‘Insidious: Chapter 3’ – An insipid horror drama

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Film: “Insidious: Chapter 3”; Language: English; Director: Leigh Whannel; Cast: Dermot Mulroney, Sterfanie Scott, Tate Berney, Angus Sampson, Leigh Whannel and Lin Shaye; Rating: **

Written and directed by Leigh Whannel, “Insidious: Chapter 3” is stated to be a prequel of the previous two “Insidious” chapters, where the incidents that occur here are “a few years before the Lambert haunting”.

This story follows the Brenner family and reveals the medium, Elise’s association with the technically savvy ghostbusters Tucker (Angus Sampson) and Specs (Leigh).

It starts off with a young wannabe actor, Quinn Brenner (Stefanie Scott) appearing at the door of the recently retired, Elise (Lin Shaye) hoping that she could help her make contact with her late mother, who died of cancer.

The medium dissuades Quinn from trying to contact the dead on her own. She tells her, “Do not do this yourself. If you call out to one of the dead, all of them can hear you”.

Quinn returns home disappointed and still believes that “someone wants to talk to her, who is not here anymore”. So, she attempts connecting to her mother on her own.

It is during her audition that she sees a figure waving out at her that distracts her focus. It’s obvious that she fails the audition. And later, while she is walking on the road towards her friend’s car, she is again distracted by this figure and this distraction leads to an accident that leaves her wheelchair bound with fractured legs.

It is while she is recuperating in her apartment that she experiences paranormal activities around her. Her father Sean (Dermont Mulroney) becomes alarmed by the extent of these paranormal activities that is causing his daughter harm. As Elise had refused to help them, he seeks the assistance of two novice ghostbusters named Tucker and Specs, in a futile endeavour.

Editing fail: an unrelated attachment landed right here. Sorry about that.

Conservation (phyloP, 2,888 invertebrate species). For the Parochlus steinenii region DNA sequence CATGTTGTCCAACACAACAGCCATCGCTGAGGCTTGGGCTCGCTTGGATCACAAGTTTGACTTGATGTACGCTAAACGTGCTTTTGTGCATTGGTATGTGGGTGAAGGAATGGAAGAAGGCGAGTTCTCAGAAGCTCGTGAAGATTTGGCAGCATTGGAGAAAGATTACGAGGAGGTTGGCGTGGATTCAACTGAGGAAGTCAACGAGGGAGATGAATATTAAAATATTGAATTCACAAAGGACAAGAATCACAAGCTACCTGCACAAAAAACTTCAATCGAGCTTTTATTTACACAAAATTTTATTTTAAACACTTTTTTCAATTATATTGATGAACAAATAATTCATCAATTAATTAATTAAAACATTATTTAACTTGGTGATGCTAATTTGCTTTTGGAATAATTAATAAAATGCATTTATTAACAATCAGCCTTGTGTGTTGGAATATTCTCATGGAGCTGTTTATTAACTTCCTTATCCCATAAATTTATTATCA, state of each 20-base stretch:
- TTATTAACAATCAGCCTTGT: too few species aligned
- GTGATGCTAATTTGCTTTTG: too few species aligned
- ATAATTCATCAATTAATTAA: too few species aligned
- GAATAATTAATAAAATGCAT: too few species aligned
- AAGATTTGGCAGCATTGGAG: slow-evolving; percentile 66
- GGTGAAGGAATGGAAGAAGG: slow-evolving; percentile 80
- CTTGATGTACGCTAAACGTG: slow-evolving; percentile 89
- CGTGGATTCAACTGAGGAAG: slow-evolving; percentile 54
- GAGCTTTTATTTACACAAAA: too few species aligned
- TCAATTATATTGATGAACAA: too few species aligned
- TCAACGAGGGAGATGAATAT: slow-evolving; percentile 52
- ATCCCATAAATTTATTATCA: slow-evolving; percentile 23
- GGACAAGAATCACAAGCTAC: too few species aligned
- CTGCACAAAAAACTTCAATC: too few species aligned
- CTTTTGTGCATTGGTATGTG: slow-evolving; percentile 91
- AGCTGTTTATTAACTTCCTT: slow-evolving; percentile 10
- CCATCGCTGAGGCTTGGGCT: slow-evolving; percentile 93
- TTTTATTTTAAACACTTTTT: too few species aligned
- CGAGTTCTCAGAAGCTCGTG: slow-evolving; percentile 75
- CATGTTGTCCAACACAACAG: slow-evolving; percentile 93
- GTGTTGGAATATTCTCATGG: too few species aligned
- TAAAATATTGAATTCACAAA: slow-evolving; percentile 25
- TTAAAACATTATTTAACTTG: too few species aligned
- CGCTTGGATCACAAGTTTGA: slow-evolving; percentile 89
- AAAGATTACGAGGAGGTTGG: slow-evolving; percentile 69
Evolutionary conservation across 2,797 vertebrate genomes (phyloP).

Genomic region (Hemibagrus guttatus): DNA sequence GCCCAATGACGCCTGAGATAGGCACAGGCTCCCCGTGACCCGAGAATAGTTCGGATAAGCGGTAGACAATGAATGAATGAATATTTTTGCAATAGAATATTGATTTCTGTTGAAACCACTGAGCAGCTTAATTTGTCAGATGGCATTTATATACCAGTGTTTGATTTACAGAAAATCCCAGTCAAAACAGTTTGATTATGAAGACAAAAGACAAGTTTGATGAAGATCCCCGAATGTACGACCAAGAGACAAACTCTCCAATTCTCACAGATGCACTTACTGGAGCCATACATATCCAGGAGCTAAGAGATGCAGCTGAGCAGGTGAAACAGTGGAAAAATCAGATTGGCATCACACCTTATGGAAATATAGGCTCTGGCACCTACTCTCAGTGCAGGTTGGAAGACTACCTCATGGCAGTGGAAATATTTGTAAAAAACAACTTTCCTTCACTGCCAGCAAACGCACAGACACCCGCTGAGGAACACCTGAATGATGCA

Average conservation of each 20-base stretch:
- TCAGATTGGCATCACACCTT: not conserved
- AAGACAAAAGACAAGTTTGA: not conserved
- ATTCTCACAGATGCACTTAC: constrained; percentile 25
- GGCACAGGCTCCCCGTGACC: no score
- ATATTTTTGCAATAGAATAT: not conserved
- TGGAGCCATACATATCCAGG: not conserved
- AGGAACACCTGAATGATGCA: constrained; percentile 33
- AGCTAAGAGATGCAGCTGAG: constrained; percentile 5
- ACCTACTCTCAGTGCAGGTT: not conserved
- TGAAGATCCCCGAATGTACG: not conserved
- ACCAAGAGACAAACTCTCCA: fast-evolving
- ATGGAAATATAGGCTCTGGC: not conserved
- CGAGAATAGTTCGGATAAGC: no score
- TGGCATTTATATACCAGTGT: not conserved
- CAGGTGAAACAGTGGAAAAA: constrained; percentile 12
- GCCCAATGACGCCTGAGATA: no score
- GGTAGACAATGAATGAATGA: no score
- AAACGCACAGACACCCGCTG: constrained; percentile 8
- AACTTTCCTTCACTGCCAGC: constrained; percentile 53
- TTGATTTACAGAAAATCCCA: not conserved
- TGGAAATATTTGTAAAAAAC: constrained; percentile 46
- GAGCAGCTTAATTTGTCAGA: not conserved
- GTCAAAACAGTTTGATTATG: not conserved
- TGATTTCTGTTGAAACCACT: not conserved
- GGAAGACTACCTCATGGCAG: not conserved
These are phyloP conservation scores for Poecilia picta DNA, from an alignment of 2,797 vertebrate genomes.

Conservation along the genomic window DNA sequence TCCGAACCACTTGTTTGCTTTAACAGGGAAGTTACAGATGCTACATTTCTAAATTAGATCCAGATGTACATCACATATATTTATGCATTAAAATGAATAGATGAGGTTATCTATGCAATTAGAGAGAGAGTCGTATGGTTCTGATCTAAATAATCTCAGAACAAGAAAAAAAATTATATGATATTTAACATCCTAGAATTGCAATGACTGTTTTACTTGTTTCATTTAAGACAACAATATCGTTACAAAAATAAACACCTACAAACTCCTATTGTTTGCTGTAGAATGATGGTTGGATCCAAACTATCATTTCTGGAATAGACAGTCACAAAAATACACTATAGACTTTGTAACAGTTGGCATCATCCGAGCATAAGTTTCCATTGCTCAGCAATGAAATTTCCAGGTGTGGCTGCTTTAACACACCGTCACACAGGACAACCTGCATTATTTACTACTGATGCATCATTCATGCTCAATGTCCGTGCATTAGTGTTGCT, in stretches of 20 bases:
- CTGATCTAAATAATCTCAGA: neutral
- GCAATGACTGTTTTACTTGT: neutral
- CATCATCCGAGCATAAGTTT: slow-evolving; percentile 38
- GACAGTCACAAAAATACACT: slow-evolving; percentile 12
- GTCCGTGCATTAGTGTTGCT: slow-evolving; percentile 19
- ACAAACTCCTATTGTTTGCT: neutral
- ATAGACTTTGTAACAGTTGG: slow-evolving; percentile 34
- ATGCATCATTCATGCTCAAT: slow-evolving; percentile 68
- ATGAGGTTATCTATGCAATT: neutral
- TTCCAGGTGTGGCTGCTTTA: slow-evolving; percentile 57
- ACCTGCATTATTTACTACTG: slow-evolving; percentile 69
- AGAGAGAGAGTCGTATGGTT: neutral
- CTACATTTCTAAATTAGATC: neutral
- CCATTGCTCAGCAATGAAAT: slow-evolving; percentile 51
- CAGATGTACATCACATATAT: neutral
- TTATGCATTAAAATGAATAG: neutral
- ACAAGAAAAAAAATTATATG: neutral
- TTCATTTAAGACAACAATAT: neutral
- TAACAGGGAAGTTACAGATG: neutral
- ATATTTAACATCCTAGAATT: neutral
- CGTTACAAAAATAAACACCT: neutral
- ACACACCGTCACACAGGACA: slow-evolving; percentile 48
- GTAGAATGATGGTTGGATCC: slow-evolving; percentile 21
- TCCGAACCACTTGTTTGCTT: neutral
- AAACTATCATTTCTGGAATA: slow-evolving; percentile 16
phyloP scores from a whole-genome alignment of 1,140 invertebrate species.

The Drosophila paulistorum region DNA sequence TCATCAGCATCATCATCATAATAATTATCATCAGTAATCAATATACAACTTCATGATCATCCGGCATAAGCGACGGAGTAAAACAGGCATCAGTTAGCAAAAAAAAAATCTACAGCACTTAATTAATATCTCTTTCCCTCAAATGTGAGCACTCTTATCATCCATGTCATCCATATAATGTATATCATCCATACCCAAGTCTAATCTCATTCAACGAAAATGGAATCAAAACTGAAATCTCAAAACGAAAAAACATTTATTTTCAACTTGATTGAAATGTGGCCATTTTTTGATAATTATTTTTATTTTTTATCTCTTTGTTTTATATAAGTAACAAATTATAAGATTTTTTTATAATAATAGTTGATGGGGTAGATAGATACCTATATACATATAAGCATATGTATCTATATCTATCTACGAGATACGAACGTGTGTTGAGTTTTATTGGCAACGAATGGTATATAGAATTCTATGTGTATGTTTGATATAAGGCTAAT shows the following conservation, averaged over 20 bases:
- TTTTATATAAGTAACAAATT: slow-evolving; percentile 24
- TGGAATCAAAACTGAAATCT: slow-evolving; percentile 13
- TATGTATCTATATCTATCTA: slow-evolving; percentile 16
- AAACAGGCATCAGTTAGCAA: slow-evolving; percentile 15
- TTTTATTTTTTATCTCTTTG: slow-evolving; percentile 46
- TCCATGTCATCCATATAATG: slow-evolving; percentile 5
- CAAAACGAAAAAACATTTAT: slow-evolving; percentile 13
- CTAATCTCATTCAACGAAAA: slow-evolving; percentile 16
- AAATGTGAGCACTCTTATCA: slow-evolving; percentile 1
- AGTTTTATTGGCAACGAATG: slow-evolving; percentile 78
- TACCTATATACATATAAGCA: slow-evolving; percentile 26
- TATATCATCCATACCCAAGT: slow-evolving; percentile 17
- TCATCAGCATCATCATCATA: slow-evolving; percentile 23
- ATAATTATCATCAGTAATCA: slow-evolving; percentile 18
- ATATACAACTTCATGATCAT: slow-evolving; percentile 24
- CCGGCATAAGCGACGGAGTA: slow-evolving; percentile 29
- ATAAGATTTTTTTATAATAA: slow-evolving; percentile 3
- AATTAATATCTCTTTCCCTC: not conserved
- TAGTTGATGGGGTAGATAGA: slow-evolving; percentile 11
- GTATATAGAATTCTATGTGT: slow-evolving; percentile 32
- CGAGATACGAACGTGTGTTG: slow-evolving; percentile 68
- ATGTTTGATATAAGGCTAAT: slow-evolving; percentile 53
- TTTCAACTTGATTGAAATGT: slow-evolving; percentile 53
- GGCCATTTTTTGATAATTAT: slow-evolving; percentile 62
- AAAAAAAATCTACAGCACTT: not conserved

The treatment of this film is more of an atmospheric horror drama than a straight up horror film. The pace is relaxed and slow, it builds its momentum gradually. The film picks up steam once Elise finally returns from her psychic retirement. She enters the realms of the other plane, “The Further,” to save Quinn.

With a well-defined script, the performance of every actor is realistic, but devoid of onscreen chemistry. This results in their performance lacking in the requisite emotional impact, thereby rendering the output as a mere flimsy act. Stefanie as Quinn is not only good looking, but she also emotes well. Dermont Mulroney, as her father, lacks the paternal persona. Lin Shaye as Elise Rainer is fairly consistent.

The cinematography, sound effects as well as the production quality of the film are good and unfailing. The cluttered apartment, the creepy neo-gothic building and the eerie lighting, enhances the horror quotient. It adds to the viewing experience. It is the few but effectively well-timed jump scares that can rattle you mildly.

What starts off as an intriguing film ends up as an insipid horror tale that leaves no impact.

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